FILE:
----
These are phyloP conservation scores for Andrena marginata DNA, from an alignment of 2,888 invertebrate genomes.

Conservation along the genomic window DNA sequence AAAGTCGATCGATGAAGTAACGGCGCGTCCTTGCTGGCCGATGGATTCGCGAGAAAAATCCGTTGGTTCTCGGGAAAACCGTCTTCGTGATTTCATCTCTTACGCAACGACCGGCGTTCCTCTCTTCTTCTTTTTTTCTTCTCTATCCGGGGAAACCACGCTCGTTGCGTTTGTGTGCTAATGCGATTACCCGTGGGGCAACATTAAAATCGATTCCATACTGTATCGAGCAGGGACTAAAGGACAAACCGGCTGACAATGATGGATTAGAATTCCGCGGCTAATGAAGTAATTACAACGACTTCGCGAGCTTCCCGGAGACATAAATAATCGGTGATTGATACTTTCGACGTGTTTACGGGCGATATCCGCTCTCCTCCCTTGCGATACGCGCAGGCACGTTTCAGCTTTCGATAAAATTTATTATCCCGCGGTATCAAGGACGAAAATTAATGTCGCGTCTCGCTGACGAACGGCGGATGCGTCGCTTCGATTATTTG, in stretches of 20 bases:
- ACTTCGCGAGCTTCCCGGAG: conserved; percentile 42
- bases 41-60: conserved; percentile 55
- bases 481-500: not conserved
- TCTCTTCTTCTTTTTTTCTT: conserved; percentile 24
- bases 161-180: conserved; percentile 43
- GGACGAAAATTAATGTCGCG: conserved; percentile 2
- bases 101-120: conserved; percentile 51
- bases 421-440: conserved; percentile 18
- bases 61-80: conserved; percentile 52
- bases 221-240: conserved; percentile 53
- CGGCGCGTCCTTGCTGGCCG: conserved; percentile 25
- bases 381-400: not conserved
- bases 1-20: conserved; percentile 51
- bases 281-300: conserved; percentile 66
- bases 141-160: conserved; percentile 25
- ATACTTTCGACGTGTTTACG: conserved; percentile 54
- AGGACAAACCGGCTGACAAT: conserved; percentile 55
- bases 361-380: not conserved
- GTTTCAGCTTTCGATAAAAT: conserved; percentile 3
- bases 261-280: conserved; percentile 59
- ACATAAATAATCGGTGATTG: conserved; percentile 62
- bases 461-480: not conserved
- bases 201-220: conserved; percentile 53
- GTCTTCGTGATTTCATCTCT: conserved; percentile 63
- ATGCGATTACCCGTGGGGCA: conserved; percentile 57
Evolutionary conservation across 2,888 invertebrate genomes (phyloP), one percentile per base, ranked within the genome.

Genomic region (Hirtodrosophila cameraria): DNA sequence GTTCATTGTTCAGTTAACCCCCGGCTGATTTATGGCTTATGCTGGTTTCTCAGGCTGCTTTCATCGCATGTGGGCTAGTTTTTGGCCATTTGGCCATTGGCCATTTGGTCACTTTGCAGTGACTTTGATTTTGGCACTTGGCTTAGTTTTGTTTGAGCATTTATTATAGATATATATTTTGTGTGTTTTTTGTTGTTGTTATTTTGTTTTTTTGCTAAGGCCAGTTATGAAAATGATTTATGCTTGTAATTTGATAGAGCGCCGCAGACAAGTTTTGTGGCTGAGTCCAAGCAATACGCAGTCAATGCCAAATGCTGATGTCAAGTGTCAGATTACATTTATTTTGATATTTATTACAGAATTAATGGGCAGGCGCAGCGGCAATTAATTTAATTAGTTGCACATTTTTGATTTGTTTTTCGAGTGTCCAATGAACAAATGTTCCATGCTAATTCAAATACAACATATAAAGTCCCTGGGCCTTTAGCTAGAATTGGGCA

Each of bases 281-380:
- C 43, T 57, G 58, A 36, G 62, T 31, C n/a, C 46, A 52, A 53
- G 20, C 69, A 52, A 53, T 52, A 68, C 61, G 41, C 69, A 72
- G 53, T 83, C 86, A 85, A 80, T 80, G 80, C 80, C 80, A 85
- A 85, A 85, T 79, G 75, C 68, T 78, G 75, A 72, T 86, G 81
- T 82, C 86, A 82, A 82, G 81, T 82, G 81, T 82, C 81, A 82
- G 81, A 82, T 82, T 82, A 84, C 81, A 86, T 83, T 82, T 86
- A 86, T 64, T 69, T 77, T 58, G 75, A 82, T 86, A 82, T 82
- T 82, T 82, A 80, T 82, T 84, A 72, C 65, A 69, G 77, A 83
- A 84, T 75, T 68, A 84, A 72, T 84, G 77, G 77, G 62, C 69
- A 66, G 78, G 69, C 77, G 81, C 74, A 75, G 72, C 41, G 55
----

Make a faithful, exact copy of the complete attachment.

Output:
These are phyloP conservation scores for Andrena marginata DNA, from an alignment of 2,888 invertebrate genomes.

Conservation along the genomic window DNA sequence AAAGTCGATCGATGAAGTAACGGCGCGTCCTTGCTGGCCGATGGATTCGCGAGAAAAATCCGTTGGTTCTCGGGAAAACCGTCTTCGTGATTTCATCTCTTACGCAACGACCGGCGTTCCTCTCTTCTTCTTTTTTTCTTCTCTATCCGGGGAAACCACGCTCGTTGCGTTTGTGTGCTAATGCGATTACCCGTGGGGCAACATTAAAATCGATTCCATACTGTATCGAGCAGGGACTAAAGGACAAACCGGCTGACAATGATGGATTAGAATTCCGCGGCTAATGAAGTAATTACAACGACTTCGCGAGCTTCCCGGAGACATAAATAATCGGTGATTGATACTTTCGACGTGTTTACGGGCGATATCCGCTCTCCTCCCTTGCGATACGCGCAGGCACGTTTCAGCTTTCGATAAAATTTATTATCCCGCGGTATCAAGGACGAAAATTAATGTCGCGTCTCGCTGACGAACGGCGGATGCGTCGCTTCGATTATTTG, in stretches of 20 bases:
- ACTTCGCGAGCTTCCCGGAG: conserved; percentile 42
- bases 41-60: conserved; percentile 55
- bases 481-500: not conserved
- TCTCTTCTTCTTTTTTTCTT: conserved; percentile 24
- bases 161-180: conserved; percentile 43
- GGACGAAAATTAATGTCGCG: conserved; percentile 2
- bases 101-120: conserved; percentile 51
- bases 421-440: conserved; percentile 18
- bases 61-80: conserved; percentile 52
- bases 221-240: conserved; percentile 53
- CGGCGCGTCCTTGCTGGCCG: conserved; percentile 25
- bases 381-400: not conserved
- bases 1-20: conserved; percentile 51
- bases 281-300: conserved; percentile 66
- bases 141-160: conserved; percentile 25
- ATACTTTCGACGTGTTTACG: conserved; percentile 54
- AGGACAAACCGGCTGACAAT: conserved; percentile 55
- bases 361-380: not conserved
- GTTTCAGCTTTCGATAAAAT: conserved; percentile 3
- bases 261-280: conserved; percentile 59
- ACATAAATAATCGGTGATTG: conserved; percentile 62
- bases 461-480: not conserved
- bases 201-220: conserved; percentile 53
- GTCTTCGTGATTTCATCTCT: conserved; percentile 63
- ATGCGATTACCCGTGGGGCA: conserved; percentile 57
Evolutionary conservation across 2,888 invertebrate genomes (phyloP), one percentile per base, ranked within the genome.

Genomic region (Hirtodrosophila cameraria): DNA sequence GTTCATTGTTCAGTTAACCCCCGGCTGATTTATGGCTTATGCTGGTTTCTCAGGCTGCTTTCATCGCATGTGGGCTAGTTTTTGGCCATTTGGCCATTGGCCATTTGGTCACTTTGCAGTGACTTTGATTTTGGCACTTGGCTTAGTTTTGTTTGAGCATTTATTATAGATATATATTTTGTGTGTTTTTTGTTGTTGTTATTTTGTTTTTTTGCTAAGGCCAGTTATGAAAATGATTTATGCTTGTAATTTGATAGAGCGCCGCAGACAAGTTTTGTGGCTGAGTCCAAGCAATACGCAGTCAATGCCAAATGCTGATGTCAAGTGTCAGATTACATTTATTTTGATATTTATTACAGAATTAATGGGCAGGCGCAGCGGCAATTAATTTAATTAGTTGCACATTTTTGATTTGTTTTTCGAGTGTCCAATGAACAAATGTTCCATGCTAATTCAAATACAACATATAAAGTCCCTGGGCCTTTAGCTAGAATTGGGCA

Each of bases 281-380:
- C 43, T 57, G 58, A 36, G 62, T 31, C n/a, C 46, A 52, A 53
- G 20, C 69, A 52, A 53, T 52, A 68, C 61, G 41, C 69, A 72
- G 53, T 83, C 86, A 85, A 80, T 80, G 80, C 80, C 80, A 85
- A 85, A 85, T 79, G 75, C 68, T 78, G 75, A 72, T 86, G 81
- T 82, C 86, A 82, A 82, G 81, T 82, G 81, T 82, C 81, A 82
- G 81, A 82, T 82, T 82, A 84, C 81, A 86, T 83, T 82, T 86
- A 86, T 64, T 69, T 77, T 58, G 75, A 82, T 86, A 82, T 82
- T 82, T 82, A 80, T 82, T 84, A 72, C 65, A 69, G 77, A 83
- A 84, T 75, T 68, A 84, A 72, T 84, G 77, G 77, G 62, C 69
- A 66, G 78, G 69, C 77, G 81, C 74, A 75, G 72, C 41, G 55